For more power, we recommend using your arms and your entire upper body in the movement. When the hand with the blade goes past your hip, slice the blade out of the water and repeat the same procedure, this time on the other side. With every stroke, ensure that you maintain a comfortable angle to avoid getting tired too quickly. If you are having difficulty finding a comfortable angle, simply imagine that you are checking the time on your wrist watch.
The reverse stroke serves two purposes: moving you backward, and at the same time, stopping the kayak from moving forward.
While paddling, you will notice that this stroke is the exact opposite of the forward stroke. With the paddle’s blade close to your hip, slice into the water. Use your torso and arms to push the water forward and, when the blade reaches your feet, slice it out of the water. Alternate sides while repeating the same procedure and watch your kayak float very easily on the water.
The slices into the water have to be clean in order to maintain a smooth stroke. The reverse stroke is much smoother than the forward stroke, making it faster.
Continuous forward strokes on one side turn the kayak very slowly. So, if you don’t intend to cover much area or you want to pass time, you can exercise this stroke, which is known as the sweep stroke.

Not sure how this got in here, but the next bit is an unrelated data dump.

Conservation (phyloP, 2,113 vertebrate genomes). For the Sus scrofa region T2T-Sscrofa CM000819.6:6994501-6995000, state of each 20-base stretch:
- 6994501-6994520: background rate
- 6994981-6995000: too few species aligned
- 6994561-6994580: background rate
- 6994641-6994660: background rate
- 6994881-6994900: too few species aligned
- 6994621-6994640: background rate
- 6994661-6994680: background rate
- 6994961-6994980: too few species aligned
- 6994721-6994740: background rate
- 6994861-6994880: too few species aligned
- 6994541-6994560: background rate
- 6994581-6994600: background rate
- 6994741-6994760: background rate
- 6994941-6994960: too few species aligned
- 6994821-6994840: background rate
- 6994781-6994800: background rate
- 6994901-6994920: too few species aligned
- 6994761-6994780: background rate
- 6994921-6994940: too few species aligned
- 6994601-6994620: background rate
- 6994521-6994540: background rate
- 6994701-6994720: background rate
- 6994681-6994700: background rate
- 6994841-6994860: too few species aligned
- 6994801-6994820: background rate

According to the description, the sweep stroke is simply an improvised forward stroke that is exercised when you want to effectively propel the kayak right or left. The improvising part of the sweep stroke is that while utilizing the forward stroke, you let the blade carve a wider arc, more like a semicircle. When you want to turn the kayak left, a sweep stroke on the kayak’s right side will help, and vice versa.
Kayaking Gear: What You Need to Start Kayaking
Kayaking is addictive and therapeutic, which is the reason why most people enjoy unwinding through this activity. Since it is an adventurous and alluring workout, it can become a favorite hobby quite easily. After renting a kayak for a few of those great kayaking sessions, you will most likely want to get your own. Below is a list of the best and most efficient kayak essentials that will guarantee you the best kayaking experience.
The life jacket has mesh sides for extra storage and reflective markings to improve your safety and visibility to others. This life jacket is comfortable and, because it does not limit mobility, it is a good choice for even the most active kayakers.
For a gentle and perfect fit, the jacket has contoured shoulders and side pull adjustments. An ultra-soft buoyancy foam keeps you safe and improves the jacket’s fit.
Above all, this kayak has reflective lifelines that ensure that your kayak is always visible. Additionally, if you want to rest during your kayaking journey, the kayak has a flush mount rod holder. Its weight is 58 pounds and it measures 13 feet long, so you can easily carry it to the water’s edge and drag it out when you’re finished.